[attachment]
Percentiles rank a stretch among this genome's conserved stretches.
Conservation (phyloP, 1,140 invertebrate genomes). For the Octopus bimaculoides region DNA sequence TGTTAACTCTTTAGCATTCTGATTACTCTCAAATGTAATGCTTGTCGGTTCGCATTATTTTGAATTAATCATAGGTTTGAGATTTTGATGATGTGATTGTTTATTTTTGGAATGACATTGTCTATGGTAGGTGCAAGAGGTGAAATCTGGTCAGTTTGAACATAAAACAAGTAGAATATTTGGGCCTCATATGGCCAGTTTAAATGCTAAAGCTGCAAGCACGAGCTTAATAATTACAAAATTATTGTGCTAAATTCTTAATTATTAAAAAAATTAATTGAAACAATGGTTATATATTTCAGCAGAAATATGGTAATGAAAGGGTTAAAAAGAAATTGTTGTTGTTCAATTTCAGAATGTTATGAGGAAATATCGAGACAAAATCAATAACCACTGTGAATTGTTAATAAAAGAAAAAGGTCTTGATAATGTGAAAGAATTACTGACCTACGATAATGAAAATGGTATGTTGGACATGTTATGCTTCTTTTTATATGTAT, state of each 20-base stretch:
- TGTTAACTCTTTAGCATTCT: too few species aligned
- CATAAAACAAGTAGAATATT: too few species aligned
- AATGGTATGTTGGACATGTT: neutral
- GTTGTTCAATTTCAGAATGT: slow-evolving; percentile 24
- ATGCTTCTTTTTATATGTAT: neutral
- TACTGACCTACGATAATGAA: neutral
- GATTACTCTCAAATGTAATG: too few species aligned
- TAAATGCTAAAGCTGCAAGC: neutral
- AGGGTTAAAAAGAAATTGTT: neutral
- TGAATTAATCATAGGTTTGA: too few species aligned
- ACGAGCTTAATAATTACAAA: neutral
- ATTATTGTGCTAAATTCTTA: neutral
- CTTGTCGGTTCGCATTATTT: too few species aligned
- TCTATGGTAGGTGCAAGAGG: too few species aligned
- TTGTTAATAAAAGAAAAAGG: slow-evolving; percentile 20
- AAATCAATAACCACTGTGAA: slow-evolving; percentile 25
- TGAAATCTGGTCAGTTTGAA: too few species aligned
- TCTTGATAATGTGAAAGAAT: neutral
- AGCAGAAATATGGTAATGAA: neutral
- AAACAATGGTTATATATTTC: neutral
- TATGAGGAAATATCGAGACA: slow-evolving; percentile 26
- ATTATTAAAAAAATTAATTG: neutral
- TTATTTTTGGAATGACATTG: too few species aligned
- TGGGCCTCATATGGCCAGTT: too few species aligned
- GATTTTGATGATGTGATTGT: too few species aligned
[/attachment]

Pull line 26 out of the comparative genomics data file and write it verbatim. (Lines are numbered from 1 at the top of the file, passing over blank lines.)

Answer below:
- TGGGCCTCATATGGCCAGTT: too few species aligned